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Rani’s Deboo connect

Published Apr 30, 2017, 12:57 am IST
Updated Apr 30, 2017, 6:49 am IST
Swedish dancer of Indian origin, Rani Nair, to re-enact Padma Shri Astad Deboo’s solo unrecorded works from the 1970s and 80s.
Rani Nair, who will be  collaborating with Indian dancer and  choreographer Astad Deboo, who is known as the pioneer of modern dance in India.
 Rani Nair, who will be collaborating with Indian dancer and choreographer Astad Deboo, who is known as the pioneer of modern dance in India.

This is a huge responsibility to re-enact the works of reputed contemporary Indian dancer Padma Shri Astad Deboo. But,  his Swedish counterpart Rani Nair decided to take up this challenge after she met Deboo in Sweden in 2014. When Rani was introduced to the man by the then ambassador of Sweden, she didn’t know how famous he was. Things have progressed since that random meeting. And now, the dancer is preparing to tour with An Evening with Astad, a biographical dance of Deboo’s work and life. “I saw Astad’s show in Sweden and approached him to collaborate. Then when I performed at the Ignite Festival in Delhi in January 2015, I experimented with him on the dance floor to see if he wanted to go ahead with the collaboration. I had heard Astad’s name before but I didn’t know he was this famous. Otherwise, I wouldn’t have dared to ask him as I’d have been too intimidated,” Rani says. Forty-three-year-old Rani was in Mumbai for a week-long rehearsal with Deboo, ahead of the show that will be premiered in Sweden in August. “Astad has had a career spanning over 50 years and we are focusing on the beginning — the 1970s and 80s — when he did a lot of experimental solo works. Historically, solo works have been important in pushing the envelope further and are more avant-garde.” “Astad is such an important figure in contemporary dance in India, in a way it’s a biography of Indian dance history,” adds Rani.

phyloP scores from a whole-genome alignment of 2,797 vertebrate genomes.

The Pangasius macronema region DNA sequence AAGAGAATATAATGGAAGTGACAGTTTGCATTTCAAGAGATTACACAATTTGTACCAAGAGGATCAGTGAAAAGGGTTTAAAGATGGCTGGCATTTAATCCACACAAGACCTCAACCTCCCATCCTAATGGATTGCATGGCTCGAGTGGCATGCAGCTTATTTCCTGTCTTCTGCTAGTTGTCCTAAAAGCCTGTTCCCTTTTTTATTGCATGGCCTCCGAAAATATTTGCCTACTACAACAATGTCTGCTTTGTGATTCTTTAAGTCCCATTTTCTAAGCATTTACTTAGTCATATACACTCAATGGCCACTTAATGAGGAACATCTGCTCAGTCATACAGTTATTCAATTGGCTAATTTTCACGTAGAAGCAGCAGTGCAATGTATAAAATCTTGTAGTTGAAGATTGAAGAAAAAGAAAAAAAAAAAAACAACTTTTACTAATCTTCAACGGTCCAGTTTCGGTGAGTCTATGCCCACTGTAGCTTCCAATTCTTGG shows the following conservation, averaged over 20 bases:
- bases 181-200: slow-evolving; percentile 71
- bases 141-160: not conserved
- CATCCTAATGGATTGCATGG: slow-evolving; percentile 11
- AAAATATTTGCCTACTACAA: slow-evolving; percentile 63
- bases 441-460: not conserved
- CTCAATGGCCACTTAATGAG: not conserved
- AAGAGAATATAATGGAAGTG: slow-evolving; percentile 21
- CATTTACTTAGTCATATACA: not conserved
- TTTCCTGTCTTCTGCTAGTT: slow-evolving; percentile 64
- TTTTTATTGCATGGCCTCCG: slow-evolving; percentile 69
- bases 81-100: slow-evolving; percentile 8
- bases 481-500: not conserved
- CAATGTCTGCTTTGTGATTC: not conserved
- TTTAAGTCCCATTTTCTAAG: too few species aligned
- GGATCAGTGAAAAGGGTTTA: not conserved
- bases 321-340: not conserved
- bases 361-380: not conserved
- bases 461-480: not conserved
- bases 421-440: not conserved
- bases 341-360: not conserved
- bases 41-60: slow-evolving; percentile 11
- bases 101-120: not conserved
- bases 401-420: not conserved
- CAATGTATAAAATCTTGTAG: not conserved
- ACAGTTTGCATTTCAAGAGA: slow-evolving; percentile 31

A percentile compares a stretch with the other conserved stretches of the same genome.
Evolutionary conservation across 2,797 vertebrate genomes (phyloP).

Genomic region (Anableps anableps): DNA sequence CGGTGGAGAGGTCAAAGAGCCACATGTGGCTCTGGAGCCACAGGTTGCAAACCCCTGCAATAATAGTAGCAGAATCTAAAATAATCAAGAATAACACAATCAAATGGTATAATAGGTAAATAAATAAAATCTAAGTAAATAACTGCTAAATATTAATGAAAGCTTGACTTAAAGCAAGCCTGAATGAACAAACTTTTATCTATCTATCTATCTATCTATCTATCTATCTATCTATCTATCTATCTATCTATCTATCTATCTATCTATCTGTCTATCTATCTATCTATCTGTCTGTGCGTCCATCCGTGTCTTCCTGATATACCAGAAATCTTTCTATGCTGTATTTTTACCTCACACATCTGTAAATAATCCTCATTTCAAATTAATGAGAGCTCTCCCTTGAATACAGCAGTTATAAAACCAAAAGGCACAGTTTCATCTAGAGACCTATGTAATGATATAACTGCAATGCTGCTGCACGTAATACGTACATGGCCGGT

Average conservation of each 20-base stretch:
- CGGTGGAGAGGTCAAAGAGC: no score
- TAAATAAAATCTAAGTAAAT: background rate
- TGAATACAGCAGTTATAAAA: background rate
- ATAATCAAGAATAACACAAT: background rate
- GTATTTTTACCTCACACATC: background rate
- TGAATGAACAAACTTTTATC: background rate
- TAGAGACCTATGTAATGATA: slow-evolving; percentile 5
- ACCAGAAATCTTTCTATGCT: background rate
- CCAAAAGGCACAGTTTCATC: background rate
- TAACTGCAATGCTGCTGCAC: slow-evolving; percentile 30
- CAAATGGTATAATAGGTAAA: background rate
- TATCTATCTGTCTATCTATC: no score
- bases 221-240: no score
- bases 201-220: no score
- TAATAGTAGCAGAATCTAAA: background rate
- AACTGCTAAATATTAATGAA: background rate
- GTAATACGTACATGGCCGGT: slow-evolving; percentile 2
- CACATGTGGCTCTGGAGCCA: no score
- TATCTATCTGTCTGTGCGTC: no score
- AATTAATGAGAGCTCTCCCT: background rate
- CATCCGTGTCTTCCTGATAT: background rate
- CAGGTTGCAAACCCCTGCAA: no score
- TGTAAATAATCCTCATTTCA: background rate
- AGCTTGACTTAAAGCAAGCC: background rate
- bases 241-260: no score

There are no recordings of these earlier works and that’s what drew Rani to these pieces. Deboo had recreated everything purely from his memory. “Some things were flashbacks and some were difficult to remember. When I look back at his body of work, it’s all gusty. Astad’s relationship with his work still feels so alive because it’s very flexible. Astad has a sense of humour, playfulness, and curiosity that is interesting.” The duo will be rehearsing in July when Deboo visits Sweden. Rani states that this collaborative effort will be an evolving piece because Deboo always has something new to add. Rani is mindful of the fact that Deboo has been doing contemporary Indian dance about three decades longer than her. “Our aesthetics and approaches are different but I think that is interesting to bring together on stage. It’s a meeting between two different styles, regions, generations, etc.” The Contemporary dancer has had a two-decade long career so far. A keen gymnast since her younger days, Rani learnt contemporary dance at the London Studio Centre in the mid 1990s during the South Asian Underground Music era. “I wanted to do what Talvin Singh, State of Bengal, and Nitin Sawhney were doing in music and bring it on stage.”


So Rani studied  Kalaripayattu, Bharatanatyam and Mohiniyattam to understand the various movement techniques before adapting the same in a contemporary manner. An Evening with Astad is not the first time Rani has been bequeathed with recreating an important piece of art. The dancer is renowned for Future Memory, her interpretation of Kurt Jooss-choreographed Dixit Dominus for danseuse Lilavati Häger. “I inherited Dixit Dominus in 2003. Lilavati was very proud of this dance and wanted to pass it on to someone who had knowledge of Western Contemporary and Indian dance. The piece is a second order performance — a performance about a performance,” she says. Rani admits that performing the last piece of the father of dance theatre, Kurt Jooss, for the first time was extremely unsettling for her. “One of my friends got me a little diamond ring at the premiere to encourage me. But I started to cry because not only did I have to live up to the expectations of people but also that of a diamond ring!” she laughs. While Dixit Dominus was a legacy, Rani is glad that the project with Astad is just a collaboration. “We are making a part of history come alive, bringing out stories that were never told before.” Rani has performed Future Memory in India at the Ignite Festival in 2015 in Delhi. “I met Padmini Chettur, Preethi Athreya, and Mandeep Raikhy again when we were invited to Singapore. While in Mumbai, I went for a show by Adishakti — extremely well-performed.”